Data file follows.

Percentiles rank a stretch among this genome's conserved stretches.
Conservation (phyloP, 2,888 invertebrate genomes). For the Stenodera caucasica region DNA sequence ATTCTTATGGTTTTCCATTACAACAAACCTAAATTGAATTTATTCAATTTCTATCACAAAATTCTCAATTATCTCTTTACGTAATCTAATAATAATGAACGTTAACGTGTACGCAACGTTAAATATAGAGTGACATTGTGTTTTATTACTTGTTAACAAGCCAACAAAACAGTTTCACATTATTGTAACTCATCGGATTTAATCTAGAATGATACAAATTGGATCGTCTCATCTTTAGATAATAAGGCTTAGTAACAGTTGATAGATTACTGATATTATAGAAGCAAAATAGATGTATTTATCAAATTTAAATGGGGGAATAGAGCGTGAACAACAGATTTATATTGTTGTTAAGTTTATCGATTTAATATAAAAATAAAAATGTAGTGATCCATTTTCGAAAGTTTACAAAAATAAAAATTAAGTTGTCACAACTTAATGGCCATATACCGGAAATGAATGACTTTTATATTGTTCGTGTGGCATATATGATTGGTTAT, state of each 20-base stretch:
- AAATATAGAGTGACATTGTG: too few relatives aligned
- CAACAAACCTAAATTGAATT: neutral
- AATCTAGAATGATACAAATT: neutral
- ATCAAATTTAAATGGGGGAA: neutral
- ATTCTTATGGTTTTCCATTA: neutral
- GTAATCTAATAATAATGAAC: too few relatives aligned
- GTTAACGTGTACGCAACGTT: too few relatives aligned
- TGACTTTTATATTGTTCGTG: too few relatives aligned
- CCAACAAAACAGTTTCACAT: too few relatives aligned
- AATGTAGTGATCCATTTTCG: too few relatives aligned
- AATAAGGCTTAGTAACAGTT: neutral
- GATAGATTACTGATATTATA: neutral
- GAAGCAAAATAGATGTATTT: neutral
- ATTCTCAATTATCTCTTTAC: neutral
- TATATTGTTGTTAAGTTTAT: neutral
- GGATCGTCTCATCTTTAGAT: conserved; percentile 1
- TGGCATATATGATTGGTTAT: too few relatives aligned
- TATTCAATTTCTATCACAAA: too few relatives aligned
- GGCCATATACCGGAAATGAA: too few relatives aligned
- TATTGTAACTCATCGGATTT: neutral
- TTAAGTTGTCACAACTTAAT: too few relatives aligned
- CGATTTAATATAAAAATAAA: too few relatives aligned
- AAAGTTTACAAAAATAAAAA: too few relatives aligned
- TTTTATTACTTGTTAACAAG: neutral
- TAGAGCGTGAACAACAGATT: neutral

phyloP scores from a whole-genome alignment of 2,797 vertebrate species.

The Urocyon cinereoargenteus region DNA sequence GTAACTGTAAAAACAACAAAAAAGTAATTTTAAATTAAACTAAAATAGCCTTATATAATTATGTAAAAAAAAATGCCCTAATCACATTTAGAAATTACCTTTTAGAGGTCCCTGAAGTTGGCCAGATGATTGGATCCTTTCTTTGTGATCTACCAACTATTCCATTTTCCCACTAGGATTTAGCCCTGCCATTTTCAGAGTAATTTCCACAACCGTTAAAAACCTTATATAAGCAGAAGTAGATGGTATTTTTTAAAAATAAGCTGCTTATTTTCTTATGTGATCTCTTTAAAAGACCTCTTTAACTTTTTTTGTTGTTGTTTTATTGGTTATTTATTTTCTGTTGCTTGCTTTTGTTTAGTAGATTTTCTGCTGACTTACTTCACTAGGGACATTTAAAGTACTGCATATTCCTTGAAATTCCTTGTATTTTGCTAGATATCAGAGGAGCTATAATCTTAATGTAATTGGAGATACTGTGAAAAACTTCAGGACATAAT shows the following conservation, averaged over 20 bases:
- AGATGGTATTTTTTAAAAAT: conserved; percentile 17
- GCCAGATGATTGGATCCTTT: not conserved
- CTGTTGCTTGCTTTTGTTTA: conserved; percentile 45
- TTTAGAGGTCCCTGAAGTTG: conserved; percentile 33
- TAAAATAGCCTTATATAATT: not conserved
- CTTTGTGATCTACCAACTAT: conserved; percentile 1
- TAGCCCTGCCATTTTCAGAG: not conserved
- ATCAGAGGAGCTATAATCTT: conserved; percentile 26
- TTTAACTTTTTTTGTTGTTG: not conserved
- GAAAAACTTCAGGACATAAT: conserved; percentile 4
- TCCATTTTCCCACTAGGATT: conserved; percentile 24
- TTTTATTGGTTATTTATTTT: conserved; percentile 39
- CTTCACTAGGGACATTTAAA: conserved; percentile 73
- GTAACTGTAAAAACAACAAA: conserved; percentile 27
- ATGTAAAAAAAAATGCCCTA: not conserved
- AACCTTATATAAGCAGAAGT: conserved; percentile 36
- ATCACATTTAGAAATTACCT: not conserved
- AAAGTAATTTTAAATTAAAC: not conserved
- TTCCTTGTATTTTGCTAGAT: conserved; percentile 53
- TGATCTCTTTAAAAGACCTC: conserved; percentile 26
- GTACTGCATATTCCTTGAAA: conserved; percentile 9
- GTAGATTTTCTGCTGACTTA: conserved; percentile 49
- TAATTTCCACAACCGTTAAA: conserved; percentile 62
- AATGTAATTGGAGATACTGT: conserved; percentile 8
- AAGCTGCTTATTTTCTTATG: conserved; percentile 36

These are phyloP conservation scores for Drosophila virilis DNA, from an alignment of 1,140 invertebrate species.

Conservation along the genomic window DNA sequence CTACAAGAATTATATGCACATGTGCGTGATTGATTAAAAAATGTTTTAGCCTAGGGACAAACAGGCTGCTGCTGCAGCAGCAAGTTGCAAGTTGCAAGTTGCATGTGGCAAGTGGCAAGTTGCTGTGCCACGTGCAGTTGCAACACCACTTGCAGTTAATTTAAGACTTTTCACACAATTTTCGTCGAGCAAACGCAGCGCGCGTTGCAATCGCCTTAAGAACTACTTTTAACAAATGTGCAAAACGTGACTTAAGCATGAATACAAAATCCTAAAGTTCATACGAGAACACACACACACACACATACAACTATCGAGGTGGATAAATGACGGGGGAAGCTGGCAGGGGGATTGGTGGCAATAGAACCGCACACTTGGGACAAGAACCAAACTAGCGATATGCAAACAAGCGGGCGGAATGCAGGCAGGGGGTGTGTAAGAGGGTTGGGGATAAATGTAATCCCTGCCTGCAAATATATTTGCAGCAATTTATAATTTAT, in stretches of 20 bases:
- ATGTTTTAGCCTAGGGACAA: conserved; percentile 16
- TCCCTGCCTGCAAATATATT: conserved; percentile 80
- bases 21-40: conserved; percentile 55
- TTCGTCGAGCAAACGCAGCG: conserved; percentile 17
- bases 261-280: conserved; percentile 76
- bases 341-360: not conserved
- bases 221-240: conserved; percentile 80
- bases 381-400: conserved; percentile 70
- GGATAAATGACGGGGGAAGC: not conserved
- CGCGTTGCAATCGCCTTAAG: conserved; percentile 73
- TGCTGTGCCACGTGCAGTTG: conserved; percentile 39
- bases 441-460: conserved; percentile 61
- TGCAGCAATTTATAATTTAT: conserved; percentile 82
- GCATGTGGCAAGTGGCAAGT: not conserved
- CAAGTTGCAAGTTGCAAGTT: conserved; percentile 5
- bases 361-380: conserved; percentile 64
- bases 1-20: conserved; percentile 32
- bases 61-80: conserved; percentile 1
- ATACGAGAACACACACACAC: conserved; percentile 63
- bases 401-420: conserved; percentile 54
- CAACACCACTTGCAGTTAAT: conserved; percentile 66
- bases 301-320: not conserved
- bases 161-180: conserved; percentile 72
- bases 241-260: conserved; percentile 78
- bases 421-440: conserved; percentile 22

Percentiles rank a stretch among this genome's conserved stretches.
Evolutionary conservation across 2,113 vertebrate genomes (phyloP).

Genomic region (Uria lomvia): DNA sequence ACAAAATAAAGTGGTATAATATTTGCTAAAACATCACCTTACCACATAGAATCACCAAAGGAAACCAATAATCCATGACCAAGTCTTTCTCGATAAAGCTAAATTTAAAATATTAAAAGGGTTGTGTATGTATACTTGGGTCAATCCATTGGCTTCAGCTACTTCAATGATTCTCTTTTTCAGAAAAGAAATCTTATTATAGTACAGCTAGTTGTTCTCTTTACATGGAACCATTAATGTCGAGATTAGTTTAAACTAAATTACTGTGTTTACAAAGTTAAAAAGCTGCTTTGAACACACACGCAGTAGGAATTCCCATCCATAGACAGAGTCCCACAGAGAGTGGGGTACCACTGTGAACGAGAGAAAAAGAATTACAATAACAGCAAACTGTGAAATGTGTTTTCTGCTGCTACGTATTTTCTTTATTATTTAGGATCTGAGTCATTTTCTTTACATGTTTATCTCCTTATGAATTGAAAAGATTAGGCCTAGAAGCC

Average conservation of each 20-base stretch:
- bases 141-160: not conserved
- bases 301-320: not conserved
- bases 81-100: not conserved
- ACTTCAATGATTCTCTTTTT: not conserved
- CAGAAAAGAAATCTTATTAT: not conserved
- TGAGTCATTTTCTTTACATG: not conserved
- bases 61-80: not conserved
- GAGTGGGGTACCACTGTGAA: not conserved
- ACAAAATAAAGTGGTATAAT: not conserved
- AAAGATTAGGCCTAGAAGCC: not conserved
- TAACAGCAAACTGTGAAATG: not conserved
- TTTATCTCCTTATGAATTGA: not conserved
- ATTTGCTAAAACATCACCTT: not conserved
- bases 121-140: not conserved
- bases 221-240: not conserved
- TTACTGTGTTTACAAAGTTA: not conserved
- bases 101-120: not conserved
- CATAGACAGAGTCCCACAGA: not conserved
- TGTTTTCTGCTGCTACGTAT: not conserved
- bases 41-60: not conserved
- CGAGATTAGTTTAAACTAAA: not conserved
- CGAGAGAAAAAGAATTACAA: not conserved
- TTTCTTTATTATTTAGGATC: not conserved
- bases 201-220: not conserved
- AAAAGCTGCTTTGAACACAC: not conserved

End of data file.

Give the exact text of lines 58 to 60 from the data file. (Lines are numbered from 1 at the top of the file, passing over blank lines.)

- TCCCTGCCTGCAAATATATT: conserved; percentile 80
- bases 21-40: conserved; percentile 55
- TTCGTCGAGCAAACGCAGCG: conserved; percentile 17